Skip to the content


The Business Case for Diversity, Equity & Inclusion

When thinking about Diversity, Equity and Inclusion, we seek to address a core question - are my assumptions holding my business back?

Diverse companies outperform those that are not – the data is unequivocal. Research indicates that innovation and creativity are 20% greater in companies with a diverse workforce, with risk identification increased by 30%. Separate research suggests that a company is up to eight times more likely to achieve better business outcomes with an inclusive company culture.


The basis of the Praxity Alliance is collaborating and solving problems across borders, using each other’s expertise to find new solutions. This is impossible without a degree of diversity, which gives the collective experience substance and depth. If you know your firm’s strengths and weaknesses, you can assess what you need to find elsewhere, and what you can offer as part of a broader alliance. This is a source of real power when achieving your aims.

Unlocking Potential

Whoever you are, inbuilt biases and assumptions will follow you and if not analysed and confronted, may affect how your organisation performs. While there is a moral case for honestly assessing and exploring these aspects, they are also a matter for business. Operating to your best potential means being attractive to a diverse range of talent, with optimum performance dependent on their engagement with your mission.


Running your organisation according to DEI principles can give you access to a wider range of talent and a diversity of thought, allowing you to solve problems more easily and innovate more effectively. Diversity, Equity and Inclusion are often framed as a code of conduct and as a problem area, but they are as much a business strategy as anything. Pushing past discomfort and getting to the heart of why all this matters can give you a better idea of how your business can succeed. Including a range of people is fraught with subtle challenges and to explore and manage them requires sincere work. However, leaning into the difficulties and getting involved in the details pays dividends. Examining your company culture and affecting change, rather than just complying with legislation, is likely to put you at a serious advantage, both with your teams and in the perception from outside.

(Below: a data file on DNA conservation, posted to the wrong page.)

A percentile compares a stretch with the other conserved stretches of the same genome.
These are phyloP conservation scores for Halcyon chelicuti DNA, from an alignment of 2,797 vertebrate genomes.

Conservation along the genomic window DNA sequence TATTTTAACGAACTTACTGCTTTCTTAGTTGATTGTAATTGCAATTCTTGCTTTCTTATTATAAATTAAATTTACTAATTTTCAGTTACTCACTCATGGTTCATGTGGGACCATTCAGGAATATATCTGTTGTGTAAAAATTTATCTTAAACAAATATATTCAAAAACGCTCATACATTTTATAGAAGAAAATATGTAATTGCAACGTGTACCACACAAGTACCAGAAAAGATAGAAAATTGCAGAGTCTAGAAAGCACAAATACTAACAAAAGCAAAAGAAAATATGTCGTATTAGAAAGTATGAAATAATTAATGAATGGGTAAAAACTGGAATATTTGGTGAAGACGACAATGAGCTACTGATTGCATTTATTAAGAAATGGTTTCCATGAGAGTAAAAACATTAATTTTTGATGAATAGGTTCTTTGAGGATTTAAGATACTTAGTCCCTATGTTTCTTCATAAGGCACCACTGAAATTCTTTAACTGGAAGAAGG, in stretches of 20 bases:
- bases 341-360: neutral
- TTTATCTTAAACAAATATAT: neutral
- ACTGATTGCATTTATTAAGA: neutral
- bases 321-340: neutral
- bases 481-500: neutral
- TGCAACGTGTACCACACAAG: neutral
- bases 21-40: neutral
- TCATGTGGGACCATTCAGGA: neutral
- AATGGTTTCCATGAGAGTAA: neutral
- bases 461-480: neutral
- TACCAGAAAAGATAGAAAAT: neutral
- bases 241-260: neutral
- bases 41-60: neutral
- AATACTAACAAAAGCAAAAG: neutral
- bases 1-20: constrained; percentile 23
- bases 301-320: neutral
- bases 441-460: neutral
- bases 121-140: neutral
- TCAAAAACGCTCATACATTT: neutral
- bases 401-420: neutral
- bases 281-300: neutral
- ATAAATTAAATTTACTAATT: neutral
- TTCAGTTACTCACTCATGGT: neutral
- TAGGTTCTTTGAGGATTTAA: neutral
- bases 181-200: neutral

Action on DEI encompasses three poles:


Diversity encompasses all the ways that people can be different from, or similar to, each other. It is important that an organisation has access to a wide array of people and perspectives. Offering real and continuing opportunities to people with different characteristics, especially from communities that are underrepresented, gives a company a diverse base.



Equity refers to the outcomes that opportunity and advancement bring, free from suppression or exclusion. This ensures that everyone in an organisation has a stake in its success. It allows for fair access to resources, promotes justice and removes barriers and privilege. Equity is an outcome of diversity, rather than an initiative.



Inclusion means building a safe environment where everyone feels welcomed. An inclusive workplace means that difference is respected, while any intolerance or discrimination is treated seriously. All employees should feel that they can contribute and will be treated appropriately, whatever the facets of their identity.


The landscape and relevance of these areas will differ widely across territories, but almost all will have some bearing on your workplace and personnel. Action should be thought to encourage positive outcomes in the first instance, rather than framing as punishment for non-compliance.


Diversity, Equity and Inclusion do not exist separately from each other, neither do the different parts of a person’s identity. There is significant overlap and intersectionality. If we attempt to define a representative or average person, we can see that the whole of your team will be difficult to define based on a reductive characteristic. It’s also true to say that while some differences are self-evident, some can be entirely invisible, undisclosed or even undiagnosed.

How Can Accountancy Firms Take the Lead?